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Things We Say Wrong in the Church

Things We Say Wrong in the Church

As humans it’s easy to get into the trap of saying things the wrong way. Sometimes we even do this in the Church. Here are a few examples.

It doesn’t make it easier

I’ll often hear people talk about trials of life and how the gospel can help navigate these difficulties.

At some point in the conversation, you’ll occasionally hear them say, “The gospel doesn’t make things easier…”

But here’s the thing, that’s exactly what the gospel DOES do.

The gospel makes things so much easier by giving us perspective, hope, and a way to overcome our sadness and struggle.

Think of the example of losing a family member. The knowledge that we will see them again absolutely does make it easier to endure, because those who don’t believe in life after death feel that they have lost their family member forever. 

One alternative way to say what I think people are trying to get across is this, “The gospel doesn’t mean life will be easy, but it does make things easier and more manageable.”

“Patri-article” Blessing

Have you received your patri-article blessing? I bet not. How do I know? There is no such thing. 

One of Latter-day Saints favorite mistakes is saying “patri-article” instead of “patriarchal.”

If you fit in this box, just remember: you receive your blessing from a patriarch.

Next time you hear someone say patri-article blessing, extend them some grace. If you have a good enough relationship with them, feel free to let them know how it really is pronounced. I’ve had a few youth thank me for helping them know the correct way to say it.

We all feel the Spirit differently

Often when we talk about how individuals feel the Holy Ghost, we say that everyone feels the Holy Ghost / Spirit differently.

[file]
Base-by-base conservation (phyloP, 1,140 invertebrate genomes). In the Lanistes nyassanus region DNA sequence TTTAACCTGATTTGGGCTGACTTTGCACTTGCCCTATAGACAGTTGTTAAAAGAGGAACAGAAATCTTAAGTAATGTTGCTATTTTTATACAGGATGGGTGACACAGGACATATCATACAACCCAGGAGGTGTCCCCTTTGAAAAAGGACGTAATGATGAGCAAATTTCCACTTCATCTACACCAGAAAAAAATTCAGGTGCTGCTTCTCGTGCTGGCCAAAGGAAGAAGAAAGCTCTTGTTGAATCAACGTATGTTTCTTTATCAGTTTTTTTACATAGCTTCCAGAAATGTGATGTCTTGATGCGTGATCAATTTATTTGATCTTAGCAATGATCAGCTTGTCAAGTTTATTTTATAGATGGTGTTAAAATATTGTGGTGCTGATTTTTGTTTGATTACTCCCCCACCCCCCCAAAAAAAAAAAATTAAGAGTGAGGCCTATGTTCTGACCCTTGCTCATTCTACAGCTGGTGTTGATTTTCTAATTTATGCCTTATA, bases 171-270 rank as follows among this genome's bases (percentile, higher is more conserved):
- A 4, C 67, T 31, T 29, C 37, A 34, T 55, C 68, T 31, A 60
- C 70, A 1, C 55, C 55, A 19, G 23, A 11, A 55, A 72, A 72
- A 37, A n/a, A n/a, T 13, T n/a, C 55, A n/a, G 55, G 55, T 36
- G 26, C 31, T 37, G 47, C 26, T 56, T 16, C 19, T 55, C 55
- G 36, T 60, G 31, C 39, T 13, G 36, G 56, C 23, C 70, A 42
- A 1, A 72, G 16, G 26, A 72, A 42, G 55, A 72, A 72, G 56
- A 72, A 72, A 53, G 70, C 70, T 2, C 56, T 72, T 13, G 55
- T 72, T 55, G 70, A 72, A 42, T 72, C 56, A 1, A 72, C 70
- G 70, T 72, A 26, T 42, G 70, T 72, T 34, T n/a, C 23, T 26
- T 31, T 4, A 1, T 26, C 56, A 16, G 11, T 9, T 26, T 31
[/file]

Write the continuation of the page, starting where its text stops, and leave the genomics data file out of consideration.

If you think about it, that would mean there are 8 billion ways to feel the Holy Ghost. That’s not true, and it makes things more confusing if we think that there are that many ways to feel the Spirit.

In Galatians 5, the Bible teaches:

22 But the fruit of the Spirit is love, joy, peace, longsuffering, gentleness, goodness, faith,

23 Meekness, temperance: against such there is no law.

“To learn the Spirit of God, we must learn to listen with our hearts. President Boyd K. Packer, President of the Quorum of the Twelve Apostles, said: “The Spirit is a still, small voice—a voice that is felt rather than heard. It is a spiritual voice that comes into the mind as a thought put into your heart.”4

President Packer also taught: “Inspiration comes more easily in peaceful settings. Such words as quiet, still, peaceable, Comforter abound in the scriptures: ‘Be still, and know that I am God.’ (Ps. 46:10; italics added.) And the promise, ‘You shall receive my Spirit, the Holy Ghost, even the Comforter, which shall teach you the peaceable things of the kingdom.’ (D&C 36:2; italics added).” – Learning to Hear and Understand the Spirit

One way we can communicate what people are trying to express is that not every person feels the Spirit exactly like everyone else. For example, spiritual music really speaks to my heart and inspires me, but doesn’t necessarily have the same impact on my wife. Similarly, the scriptures really motivate me and get me excited, but for others they struggle with understanding scriptures and it might not have the same effect.

A good practice is to talk with close family and friends and ask them how the Spirit speaks to them. You might see a lot of similarities to the way the Spirit speaks to you, and if there are some differences, it will be a learning experience for you to see how others feel connected to God. 

President Nielsen / Neltson

This might be a regional thing, but where I live I don’t frequently hear our prophet referred to as President Nelson. It is usually pronounced President Neltson or President Nielsen.

How About You?

How about you? Are there things you have noticed that we say in the Church that aren’t exactly correct? I would love to hear you have noticed. Please leave a comment below. Here are a few of the comments from you are readers that we have received so far.